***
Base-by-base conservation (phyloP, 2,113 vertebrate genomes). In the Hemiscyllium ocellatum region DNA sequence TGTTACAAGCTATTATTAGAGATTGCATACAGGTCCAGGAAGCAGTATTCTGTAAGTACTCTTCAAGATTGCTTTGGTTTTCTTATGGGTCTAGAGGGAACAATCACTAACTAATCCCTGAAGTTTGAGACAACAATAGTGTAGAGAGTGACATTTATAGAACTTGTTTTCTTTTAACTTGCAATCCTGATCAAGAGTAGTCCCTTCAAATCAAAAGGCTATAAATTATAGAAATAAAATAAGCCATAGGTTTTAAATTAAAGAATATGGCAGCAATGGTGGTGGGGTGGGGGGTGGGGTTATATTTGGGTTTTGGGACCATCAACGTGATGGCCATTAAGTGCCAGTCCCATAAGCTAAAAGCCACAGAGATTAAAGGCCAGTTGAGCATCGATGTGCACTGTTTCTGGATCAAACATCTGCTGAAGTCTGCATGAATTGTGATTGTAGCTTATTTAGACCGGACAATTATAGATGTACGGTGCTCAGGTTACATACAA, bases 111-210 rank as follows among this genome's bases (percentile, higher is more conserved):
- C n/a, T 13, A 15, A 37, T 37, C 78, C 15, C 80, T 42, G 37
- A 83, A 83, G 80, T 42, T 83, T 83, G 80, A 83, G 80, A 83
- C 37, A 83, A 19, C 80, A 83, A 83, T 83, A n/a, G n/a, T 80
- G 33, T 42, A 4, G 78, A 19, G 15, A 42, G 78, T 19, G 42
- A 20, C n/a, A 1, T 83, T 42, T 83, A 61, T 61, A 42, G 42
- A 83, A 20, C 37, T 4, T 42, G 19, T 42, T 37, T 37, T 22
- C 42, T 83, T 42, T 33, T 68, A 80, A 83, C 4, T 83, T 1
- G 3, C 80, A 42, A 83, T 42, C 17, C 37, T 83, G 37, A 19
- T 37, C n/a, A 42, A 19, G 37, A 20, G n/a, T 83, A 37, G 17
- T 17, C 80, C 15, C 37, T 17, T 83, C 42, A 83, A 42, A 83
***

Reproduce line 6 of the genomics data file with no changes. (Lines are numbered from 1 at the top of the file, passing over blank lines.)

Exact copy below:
- A 20, C n/a, A 1, T 83, T 42, T 83, A 61, T 61, A 42, G 42